Hi everyone - thanks for stopping by on your surfing the web.  Here's my homily for the 27th Sunday in Ordinary Time - OCTOBER 5, 2014.  The readings can be found at:  I'm grateful for you're reading, commenting and sharing this blog with others.  Have a great week - God Bless - Fr Jim



About a week ago at dinner, some students were trying to explain to me "Snapchat" - one of the latest social-media obsessions. I determined pretty quickly two things. 1 - that no, I will never get that - there doesn’t seem to be anything good that can come from that and 2 - if I were in college right now I don’t think I’d be able to get anything done.  I mean I’ve battled with ADD even before I had all these additional distractions to have my brain going down endless, mindless "virtual" rabbit holes.  I can’t imagine trying to study or get papers done nowadays.  It takes a lot of energy for me to resist clicking that link that has some random topic - "Interesting uses for Coffee grinds" - hmm... that seems important - and waste another 10 minutes with that when all I was intending and planning to do was respond to someone’s message on facebook.  Rarely am I successful at that (Did you know you can put coffee grinds in your refrigerator to neutralize odors from foods?)

Fortunately, those random posts turn out to be helpful at times- like when I’m writing a homily (ha!) A couple of months ago, someone had shared a post of the 10 most stubborn people ever.  I have no idea why I found that of interest.  Perhaps to make sure I didn’t make the list.  Or who were the experts who made the determinations of who made their list.  But there I was reading it.  I’ll spare you the full list and give you 5 of the top ten:
#5 - Hirro Ononda - Remember that kid down the street who kept playing hide-and-seek for 20 minutes after you had given up looking for him and ended the game?  Hirroo Ononda was that guy, only he kept hiding in the jungle of the Phillippines, for 30 years stubbornly refusing to believe that World War II had ended.  His family would plead to him to give it up, Japanese officials tried to reason with him - nothing worked until 1974 when one of his former commanders had to be flown in and announced to him in person that he was reversing his 1945 orders to stay behind and spy on American troops.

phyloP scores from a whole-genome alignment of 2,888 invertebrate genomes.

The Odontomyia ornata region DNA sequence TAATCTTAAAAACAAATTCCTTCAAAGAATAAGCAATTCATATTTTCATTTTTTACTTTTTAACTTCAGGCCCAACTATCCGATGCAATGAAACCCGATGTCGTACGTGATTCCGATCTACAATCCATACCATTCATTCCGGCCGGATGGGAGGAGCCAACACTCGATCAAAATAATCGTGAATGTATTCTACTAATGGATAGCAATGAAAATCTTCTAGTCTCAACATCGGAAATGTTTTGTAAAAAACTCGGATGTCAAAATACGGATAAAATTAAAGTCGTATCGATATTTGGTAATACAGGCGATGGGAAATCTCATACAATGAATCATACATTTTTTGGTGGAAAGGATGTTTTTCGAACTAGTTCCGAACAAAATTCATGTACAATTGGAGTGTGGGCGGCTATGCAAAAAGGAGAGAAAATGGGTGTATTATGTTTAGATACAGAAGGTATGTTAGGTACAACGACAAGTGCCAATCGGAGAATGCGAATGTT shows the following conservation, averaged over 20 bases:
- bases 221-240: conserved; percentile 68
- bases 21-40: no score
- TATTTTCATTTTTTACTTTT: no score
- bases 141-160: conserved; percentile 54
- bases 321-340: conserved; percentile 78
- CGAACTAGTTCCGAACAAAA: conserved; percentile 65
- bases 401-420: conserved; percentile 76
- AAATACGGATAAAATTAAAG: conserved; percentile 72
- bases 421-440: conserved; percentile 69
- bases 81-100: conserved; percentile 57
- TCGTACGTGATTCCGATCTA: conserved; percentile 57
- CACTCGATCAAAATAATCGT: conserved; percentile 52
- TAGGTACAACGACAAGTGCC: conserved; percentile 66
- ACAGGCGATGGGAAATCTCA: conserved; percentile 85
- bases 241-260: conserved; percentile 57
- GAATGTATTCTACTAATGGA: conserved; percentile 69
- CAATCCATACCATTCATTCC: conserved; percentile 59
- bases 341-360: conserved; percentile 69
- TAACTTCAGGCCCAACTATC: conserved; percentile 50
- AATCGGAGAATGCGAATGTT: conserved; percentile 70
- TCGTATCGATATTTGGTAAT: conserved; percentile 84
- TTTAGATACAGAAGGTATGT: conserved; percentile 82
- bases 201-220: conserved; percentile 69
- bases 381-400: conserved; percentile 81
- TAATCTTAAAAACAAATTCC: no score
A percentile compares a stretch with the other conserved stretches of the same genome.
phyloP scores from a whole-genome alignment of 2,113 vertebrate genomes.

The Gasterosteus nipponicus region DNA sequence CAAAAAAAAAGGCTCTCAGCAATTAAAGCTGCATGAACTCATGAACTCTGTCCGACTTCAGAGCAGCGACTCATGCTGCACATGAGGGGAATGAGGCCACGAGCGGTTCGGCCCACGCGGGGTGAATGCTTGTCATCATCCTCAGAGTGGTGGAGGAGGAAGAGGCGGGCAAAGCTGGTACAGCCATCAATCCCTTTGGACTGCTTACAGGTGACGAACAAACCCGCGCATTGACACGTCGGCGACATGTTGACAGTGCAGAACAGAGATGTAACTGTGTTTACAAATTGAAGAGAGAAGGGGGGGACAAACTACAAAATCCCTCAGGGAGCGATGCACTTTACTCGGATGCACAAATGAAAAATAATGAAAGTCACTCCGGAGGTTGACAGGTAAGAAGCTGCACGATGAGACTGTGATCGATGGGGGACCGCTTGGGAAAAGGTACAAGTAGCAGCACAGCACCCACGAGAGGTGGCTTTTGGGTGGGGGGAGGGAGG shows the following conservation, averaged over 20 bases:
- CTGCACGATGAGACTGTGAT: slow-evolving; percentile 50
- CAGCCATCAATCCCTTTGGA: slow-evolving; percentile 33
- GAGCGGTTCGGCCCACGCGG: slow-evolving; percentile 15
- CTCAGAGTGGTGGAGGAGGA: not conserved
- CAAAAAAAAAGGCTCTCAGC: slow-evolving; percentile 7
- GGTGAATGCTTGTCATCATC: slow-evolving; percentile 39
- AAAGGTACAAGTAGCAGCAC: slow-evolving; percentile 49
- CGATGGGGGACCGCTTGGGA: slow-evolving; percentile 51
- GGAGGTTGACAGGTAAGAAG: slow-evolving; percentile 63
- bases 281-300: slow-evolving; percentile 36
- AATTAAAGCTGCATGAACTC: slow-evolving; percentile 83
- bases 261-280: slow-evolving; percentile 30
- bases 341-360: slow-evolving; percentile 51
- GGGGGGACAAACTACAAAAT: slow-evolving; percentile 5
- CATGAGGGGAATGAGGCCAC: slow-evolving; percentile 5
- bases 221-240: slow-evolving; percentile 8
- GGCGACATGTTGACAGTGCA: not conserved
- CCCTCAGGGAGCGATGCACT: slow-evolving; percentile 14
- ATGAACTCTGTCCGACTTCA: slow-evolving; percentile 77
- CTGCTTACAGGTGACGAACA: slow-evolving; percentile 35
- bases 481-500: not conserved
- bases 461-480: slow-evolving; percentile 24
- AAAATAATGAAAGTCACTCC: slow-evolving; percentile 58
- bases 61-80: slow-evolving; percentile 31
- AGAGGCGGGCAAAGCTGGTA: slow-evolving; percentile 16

#4 - Emmett Pearson - it’s one thing to be a sports fan, but this guy takes the cake.  This Minnesota Vikings fan was so angered when his team lost to the Pittsburgh Steelers in 1975 (after making it to the big game for the third time in five years and losing each of those times) that he vowed he would not shave again until they finally won the championship. As football fans know - in the 39 years since, that still hasn’t happened. Despite his wife’s hating his beard all these years, he refused to consider shaving.  He was even refusing to have surgery on an artery in his neck a few years back until the doctors promised not to shave the beard.  Sadly Pearson died in 2013 - his stubborn ability not to shave outlasting the Vikings stubborn inability to win the Super Bowl.

#s 3 & 2 - How many cars would need to crash through your house before you would decide you needed to move?  Well for Tim and Leigh McCall, who lived in a home for 30 years, raised their son in that house, and claimed to have made numerous improvements that are so near and dear to them – 11 cars crashing into their home isn’t enough to make them want to move -- It seems that their house is a block away from a railroad track that is raised - that unfortunately if a car is speeding, it sends them airborne right through their walls.

#1 - Harry Randall Truman - Back in 1980, officials in Washington State began evacuating for weeks the surrounding region of Mount St Helens as it was clear that the volcano was about to errupt.  Despite the warnings, he refused to budge saying to reporters that people were acting like wimps and "the mountain is over a mile away... that mountain ain’t going to hurt me."   Unfortunately he learned too late that wasn’t true when 800 degree liquid rock and 1000 lb boulders rained down when the volcano errupted!

Hearing stories like that - its amazing to see that people could be that thick-headed. Ignore warnings. Forgo advice. Be that obstinate and get that entrenched in their ways of thinking.  And even sadder is to see that in it’s extreme form -not embarrassment, not pride, not personal safety - not even their very life -  is enough of a motivation to make a person open their mind and their heart to the different messages that are being presented to them. Perhaps you know someone like that. I wonder what makes them so stubborn?